The Internet is a tremendous source of information. A lot is written about franchises and franchising unfortunately, I am still waiting for the next gen to produce infallible Truth or Lies software.
In the meantime it is all about Truth or Dare. You can find a franchise agreement for any type of business somewhere in Cyberspace. Anyone with a good grasp of the English language (sadly less common with our weakened education system) can change the wording a bit to fit a different business. Sometimes they can get lucky and write a new paragraph that really says what they think it does and IT is enforceable–at least in most states.
So often I get to read junk agreements all the time. Some from prospective clients who used them to franchisor need them fixed, and–the most fun, from prospective franchisees who want to know what I think. Would I think of the contract? Of the franchise? Of the deal?
Here is what I often think: this contract puts the foot of the franchisor on the throat of the franchisee. It is indentured servitude… pre-paid.
Ironically, at least half the time the franchisor is a well-meaning entrepreneur who is determined that “his or her” franchisees will succeed.
One of the many problems with cut rate or plagiarized franchise agreements is that the franchisors using them often don’t understand what the cloned agreement really means, nor the consequences of using it. I tell them, sometimes directly and sometimes through the client: “this is what your contract says you can do which makes your franchise a really bad deal. Is this really what you would do to your franchisee?”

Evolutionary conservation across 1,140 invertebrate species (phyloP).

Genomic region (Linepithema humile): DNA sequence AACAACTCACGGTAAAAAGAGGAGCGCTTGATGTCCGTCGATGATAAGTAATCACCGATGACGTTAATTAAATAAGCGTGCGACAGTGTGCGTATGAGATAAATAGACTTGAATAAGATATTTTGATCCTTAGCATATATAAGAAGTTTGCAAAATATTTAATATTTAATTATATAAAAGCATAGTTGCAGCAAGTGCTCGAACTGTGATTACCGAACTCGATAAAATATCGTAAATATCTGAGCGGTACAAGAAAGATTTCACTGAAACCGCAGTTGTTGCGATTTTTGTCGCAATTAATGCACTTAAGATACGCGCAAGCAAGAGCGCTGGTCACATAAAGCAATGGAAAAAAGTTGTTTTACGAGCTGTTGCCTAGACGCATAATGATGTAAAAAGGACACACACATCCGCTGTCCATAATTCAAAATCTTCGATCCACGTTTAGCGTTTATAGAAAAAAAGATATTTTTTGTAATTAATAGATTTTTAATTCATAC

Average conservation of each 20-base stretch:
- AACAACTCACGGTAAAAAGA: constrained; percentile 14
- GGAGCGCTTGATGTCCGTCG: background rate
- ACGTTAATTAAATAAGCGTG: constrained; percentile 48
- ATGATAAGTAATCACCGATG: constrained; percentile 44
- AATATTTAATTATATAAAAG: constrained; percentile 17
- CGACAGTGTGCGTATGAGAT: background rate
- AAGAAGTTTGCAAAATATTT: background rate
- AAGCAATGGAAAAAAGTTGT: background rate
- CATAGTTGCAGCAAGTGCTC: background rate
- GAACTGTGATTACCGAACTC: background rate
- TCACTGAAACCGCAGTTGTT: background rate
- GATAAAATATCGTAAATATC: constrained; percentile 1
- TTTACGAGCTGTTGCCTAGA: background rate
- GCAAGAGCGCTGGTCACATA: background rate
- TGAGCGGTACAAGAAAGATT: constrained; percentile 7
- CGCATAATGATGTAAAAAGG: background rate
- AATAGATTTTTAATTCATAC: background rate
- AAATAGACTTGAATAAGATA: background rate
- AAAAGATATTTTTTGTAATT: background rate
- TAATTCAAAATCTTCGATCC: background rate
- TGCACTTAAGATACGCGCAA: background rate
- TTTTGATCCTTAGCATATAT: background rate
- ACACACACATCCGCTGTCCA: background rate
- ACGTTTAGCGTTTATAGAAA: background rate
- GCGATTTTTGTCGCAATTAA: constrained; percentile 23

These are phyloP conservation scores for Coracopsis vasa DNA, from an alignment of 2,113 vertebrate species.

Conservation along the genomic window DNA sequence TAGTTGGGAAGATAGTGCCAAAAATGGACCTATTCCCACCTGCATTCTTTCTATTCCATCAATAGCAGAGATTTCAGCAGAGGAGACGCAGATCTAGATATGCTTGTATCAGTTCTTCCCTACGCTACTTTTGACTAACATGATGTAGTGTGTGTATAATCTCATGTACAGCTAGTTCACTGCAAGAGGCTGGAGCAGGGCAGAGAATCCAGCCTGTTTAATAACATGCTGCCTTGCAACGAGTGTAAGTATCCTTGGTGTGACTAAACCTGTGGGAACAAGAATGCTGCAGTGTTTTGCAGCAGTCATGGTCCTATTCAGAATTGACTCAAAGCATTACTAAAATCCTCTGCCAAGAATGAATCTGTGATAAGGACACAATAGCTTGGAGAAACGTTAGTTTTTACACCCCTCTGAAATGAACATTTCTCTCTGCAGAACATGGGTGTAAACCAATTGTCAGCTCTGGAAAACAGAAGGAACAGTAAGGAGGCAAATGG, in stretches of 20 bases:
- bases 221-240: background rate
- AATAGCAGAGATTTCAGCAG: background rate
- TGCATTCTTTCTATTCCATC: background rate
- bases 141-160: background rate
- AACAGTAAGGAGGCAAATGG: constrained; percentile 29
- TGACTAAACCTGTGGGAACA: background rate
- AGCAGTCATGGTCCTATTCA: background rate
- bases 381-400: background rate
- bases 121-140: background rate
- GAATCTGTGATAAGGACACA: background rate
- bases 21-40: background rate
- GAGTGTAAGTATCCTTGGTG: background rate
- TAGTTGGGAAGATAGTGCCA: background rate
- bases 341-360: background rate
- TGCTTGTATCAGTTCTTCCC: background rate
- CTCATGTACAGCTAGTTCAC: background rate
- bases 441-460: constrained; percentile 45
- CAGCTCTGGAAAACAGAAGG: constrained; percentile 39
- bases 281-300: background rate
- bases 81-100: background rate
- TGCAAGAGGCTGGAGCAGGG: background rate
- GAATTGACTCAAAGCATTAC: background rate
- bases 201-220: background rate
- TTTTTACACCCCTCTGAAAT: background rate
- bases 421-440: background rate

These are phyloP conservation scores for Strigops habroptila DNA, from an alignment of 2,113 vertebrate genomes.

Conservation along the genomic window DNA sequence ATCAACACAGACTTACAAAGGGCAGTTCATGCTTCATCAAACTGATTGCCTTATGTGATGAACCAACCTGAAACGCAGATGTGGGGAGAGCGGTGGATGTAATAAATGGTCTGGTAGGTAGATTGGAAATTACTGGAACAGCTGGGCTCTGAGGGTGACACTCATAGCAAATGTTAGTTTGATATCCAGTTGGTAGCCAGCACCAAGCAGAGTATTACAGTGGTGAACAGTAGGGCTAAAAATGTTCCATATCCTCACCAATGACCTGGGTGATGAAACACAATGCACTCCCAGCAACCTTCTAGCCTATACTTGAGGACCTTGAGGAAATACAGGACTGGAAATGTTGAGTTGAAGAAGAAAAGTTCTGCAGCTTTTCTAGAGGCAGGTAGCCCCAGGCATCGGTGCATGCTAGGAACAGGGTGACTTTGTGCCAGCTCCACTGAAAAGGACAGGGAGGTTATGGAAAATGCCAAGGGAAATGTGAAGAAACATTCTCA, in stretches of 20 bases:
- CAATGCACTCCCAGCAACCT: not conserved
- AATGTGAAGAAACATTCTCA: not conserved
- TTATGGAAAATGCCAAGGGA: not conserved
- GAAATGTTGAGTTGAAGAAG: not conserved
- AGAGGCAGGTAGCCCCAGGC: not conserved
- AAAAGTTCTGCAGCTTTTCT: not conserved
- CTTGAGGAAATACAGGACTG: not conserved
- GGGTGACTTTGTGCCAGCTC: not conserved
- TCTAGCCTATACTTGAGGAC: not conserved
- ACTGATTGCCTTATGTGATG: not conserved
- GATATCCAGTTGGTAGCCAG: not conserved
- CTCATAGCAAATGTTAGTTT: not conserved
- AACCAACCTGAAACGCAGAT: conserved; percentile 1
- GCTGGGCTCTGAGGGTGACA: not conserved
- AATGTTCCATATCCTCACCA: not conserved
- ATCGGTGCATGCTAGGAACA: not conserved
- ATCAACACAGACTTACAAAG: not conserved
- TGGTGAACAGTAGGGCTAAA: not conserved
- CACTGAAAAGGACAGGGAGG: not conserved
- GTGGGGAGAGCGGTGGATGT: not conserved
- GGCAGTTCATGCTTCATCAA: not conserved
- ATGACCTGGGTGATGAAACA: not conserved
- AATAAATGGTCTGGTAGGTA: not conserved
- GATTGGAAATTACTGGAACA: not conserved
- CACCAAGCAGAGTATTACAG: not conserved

Usually the answer from the franchisor is “of course not, but I was told by my lawyer that I need this language.” But if you don’t mean it, why say it?! I take the tone of the franchise agreement as the tone of the franchise system. Mean contracts make for an unpleasant, ultimately and trusting relationship. Sticks and stones won’t hurt, but lousy your heartless contracts will do yourself a favor. If you care about your life savings, if you care about the success of your company, see an experienced franchise attorney. This applies to both sides of the deal.
By the way, there is a reason for the saying: you get what you pay for.